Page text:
The scene is tense in the court room: the sanitation workers union is accused of using public money for private indulgences at restaurants and shops, for which they now owe significant debts according to the prosecution. Accusations of perjury fly as a restaurant manager denies ever seeing a sanitation worker on her premises and claims she never took a break from her post in four straight days. “But you’re taking a break right now!” shouts a lawyer, who is immediately squashed by objections for speaking out of turn. The judge yells for order and a juror hangs his head, overwhelmed.
The only difference between the events here and those in any other City courtroom is that the professionals are elementary school students: first through fifth graders who take their jobs very seriously, even if their courtrooms, restaurants, and sanitation departments are all housed in a public school building in Far Rockaway.
Our PS 105 Afterschool Program is one of four summer/afterschool learning programs in an economically depressed section of the isolated Rockaway peninsula. There is no local industry save a few nursing homes, a gas station, and a deli, leaving students with limited experience of economic opportunity or future career paths.
So the staff at our PS 105 Afterschool Program are bringing the economy to the students. The project is called MicroSociety – an international model for exposing children to real-life socioeconomic forces, and empowering them to drive their own learning by giving them adult responsibilities. Students apply for jobs (judge, mayor, policeman, banker, sanitation worker, warehouse manager) for which they receive salaries and accrue experience on their resumes. They can spend their paper cash on school supplies at the store or food at the restaurant, which are also operated by students. Children can also be cited by student police for creating unsafe conditions in the classroom and can lose their jobs if they rack up too many tickets. Naturally, disputes arise over unpaid debts or unwarranted police action, resulting in court cases that almost exactly resemble recent controversies which have made local and national news.
After the sanitation workers’ case is settled, a second grader comes bounding down the hallway shouting, “We beat the case! We beat the case!” When asked what he learned from going to court, he explains how important it is to ask for receipts and track one’s spending so that you don’t have to rely on character witnesses if you’re ever called into question. It’s a lesson that many adults wish they had learned in the second grade, perhaps before being audited by the IRS.
Even more striking than his knowledge of balancing a checkbook or maintaining good references for a resume is how readily he applies himself to sweeping up the classroom as soon as he’s out of court. He takes pride in his job as a sanitation worker. In Microsociety, students voluntarily apply themselves to everything from math to mopping, tasks which are often completed begrudgingly if at all when assigned by teachers during the regular school day.
As children take charge of their learning, making connections between math, language, and future careers, program leaders are freed to concentrate on long term strategies to benefit student achievement. The site’s director, Imtiaz Choudhari, affectionately known by students and parents as Mr. C., has set his focus for the year on integrating STEM (Science, Technology, Engineering, and Math) concepts into his curricula in order to close gaps in student mastery. MicroSociety now has a science lab where students are currently demonstrating which materials do and do not conduct electricity by touching a charged wire to a battery and to various materials and seeing whether a light bulb turns on.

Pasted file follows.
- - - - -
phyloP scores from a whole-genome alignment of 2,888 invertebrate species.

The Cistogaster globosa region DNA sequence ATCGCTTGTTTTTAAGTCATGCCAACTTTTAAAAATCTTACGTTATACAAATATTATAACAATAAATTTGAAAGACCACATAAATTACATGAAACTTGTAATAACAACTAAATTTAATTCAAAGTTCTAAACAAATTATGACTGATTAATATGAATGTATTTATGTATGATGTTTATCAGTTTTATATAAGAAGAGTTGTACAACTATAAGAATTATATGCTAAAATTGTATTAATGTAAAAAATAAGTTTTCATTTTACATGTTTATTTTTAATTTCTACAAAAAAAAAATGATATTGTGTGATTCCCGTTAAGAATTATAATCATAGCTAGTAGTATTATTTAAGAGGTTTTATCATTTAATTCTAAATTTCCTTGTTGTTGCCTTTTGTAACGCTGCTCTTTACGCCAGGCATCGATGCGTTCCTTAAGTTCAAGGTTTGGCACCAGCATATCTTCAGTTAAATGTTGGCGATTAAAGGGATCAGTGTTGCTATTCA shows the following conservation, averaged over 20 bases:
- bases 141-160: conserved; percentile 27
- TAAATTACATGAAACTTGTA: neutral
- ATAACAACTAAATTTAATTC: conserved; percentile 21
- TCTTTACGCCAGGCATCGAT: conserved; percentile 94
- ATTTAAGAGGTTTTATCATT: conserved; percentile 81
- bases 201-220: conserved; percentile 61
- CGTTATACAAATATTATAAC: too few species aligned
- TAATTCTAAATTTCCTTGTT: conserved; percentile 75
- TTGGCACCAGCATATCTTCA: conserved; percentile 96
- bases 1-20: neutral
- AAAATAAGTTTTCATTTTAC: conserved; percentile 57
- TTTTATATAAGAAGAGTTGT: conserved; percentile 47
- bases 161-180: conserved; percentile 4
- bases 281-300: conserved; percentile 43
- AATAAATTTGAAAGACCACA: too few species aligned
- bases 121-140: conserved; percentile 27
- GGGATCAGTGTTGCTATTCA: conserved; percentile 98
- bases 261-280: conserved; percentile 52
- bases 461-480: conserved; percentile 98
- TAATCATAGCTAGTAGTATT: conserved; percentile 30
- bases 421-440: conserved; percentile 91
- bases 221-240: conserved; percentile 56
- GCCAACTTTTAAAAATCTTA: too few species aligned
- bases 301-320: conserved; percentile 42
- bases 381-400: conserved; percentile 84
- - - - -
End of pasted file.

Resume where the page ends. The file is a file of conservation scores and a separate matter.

Mr. C. has just earned several prestigious honors for his leadership. MicroSociety International recognized him with their 2015 International MicroSociety George Award for Outstanding After School. The program at PS 105 also received a rare four out of four stars, the highest rating one can receive for a MicroSociety program.
“Mr. C understands that high quality after school programs can change expectations of students’ competencies including the development of character, identity, an understanding of one’s role in society, and key affective outcomes, such as resiliency. His students learn social and emotional skills, support one another and work collaboratively to complete tasks with confidence. For him, student engagement is key and is based around real life experiences,” said Carolynn King Richmond, President and CEO of MicroSociety International.
The outcomes Carolynn describes would be valuable for any student to master, but are even more impressive and important considering the specific challenges students face in Southeast Queens. Graduation rates are as low as 40% at the local high schools, much lower than the average in more affluent areas. The local 101st Precinct also has one of the highest rates of gang activity and gun violence in the City, making it a hostile environment for children after school. MicroSociety provides a safe, structured environment for children whose parents are still at work.
Even as a simplified microcosm for society, the program has macro implications. Students learn about their civic duty at a young age. As they enter the “real world” they’re prepared academically, but also have the entrepreneurship and leadership skills to make real changes in their community, and build the type of Far Rockaway they’ve dreamed of from the ground up.